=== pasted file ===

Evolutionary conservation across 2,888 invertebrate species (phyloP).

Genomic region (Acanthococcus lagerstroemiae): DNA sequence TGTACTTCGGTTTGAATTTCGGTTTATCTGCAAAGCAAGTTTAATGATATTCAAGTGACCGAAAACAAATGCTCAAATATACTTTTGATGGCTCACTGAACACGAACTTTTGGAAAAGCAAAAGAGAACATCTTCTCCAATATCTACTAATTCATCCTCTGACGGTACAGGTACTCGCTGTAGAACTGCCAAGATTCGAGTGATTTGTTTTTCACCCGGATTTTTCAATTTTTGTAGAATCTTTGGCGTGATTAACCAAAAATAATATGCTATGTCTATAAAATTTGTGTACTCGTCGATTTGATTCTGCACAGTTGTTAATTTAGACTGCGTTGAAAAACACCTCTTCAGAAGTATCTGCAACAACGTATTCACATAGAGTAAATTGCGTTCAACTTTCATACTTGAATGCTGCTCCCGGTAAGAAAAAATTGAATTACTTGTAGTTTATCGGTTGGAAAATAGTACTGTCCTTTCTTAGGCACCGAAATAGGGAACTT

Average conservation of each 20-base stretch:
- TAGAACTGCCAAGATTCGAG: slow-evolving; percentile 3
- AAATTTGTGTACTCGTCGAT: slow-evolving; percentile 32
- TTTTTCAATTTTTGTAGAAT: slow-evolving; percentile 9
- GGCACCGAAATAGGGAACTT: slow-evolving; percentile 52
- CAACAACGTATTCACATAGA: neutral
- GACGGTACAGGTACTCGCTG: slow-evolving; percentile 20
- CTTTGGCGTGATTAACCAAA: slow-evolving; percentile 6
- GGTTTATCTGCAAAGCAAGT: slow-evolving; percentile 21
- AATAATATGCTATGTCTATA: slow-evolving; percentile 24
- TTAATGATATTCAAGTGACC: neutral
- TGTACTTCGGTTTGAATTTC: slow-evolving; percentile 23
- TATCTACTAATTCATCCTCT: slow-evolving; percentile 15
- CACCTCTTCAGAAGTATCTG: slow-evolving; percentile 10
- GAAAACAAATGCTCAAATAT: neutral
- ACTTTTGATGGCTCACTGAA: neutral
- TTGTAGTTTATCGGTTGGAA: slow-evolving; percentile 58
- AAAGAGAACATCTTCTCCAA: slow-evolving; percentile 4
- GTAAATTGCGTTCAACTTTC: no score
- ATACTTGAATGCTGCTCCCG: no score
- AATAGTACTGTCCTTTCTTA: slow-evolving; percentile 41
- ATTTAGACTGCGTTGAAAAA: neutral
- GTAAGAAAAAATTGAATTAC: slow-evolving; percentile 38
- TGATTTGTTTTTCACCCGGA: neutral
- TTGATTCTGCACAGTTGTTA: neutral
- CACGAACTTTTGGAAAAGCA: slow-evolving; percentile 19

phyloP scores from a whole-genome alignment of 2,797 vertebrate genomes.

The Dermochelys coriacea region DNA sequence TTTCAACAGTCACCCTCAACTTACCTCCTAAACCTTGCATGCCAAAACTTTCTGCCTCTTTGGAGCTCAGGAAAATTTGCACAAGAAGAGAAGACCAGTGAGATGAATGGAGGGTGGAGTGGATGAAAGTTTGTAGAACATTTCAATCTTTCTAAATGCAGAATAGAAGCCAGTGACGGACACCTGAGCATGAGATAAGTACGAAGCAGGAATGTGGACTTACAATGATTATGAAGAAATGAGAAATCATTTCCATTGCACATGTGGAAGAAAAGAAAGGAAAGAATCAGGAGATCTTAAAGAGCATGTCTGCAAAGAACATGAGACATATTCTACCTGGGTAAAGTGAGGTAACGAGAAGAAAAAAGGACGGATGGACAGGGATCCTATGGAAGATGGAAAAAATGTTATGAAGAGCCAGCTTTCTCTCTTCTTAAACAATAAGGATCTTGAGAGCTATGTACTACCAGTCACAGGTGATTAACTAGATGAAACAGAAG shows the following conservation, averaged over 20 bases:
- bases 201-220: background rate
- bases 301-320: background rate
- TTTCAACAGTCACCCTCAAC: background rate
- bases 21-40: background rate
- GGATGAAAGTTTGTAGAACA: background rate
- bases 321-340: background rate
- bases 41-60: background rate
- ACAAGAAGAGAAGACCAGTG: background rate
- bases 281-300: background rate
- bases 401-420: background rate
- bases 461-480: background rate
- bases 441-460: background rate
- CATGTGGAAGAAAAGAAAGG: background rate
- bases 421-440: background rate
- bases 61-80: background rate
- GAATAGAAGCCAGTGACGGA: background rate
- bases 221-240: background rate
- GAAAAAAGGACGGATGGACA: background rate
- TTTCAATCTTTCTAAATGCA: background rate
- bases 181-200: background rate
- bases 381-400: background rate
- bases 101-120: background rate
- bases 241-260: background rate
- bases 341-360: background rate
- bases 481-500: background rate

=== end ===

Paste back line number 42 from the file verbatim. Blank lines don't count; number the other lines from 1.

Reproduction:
- bases 441-460: background rate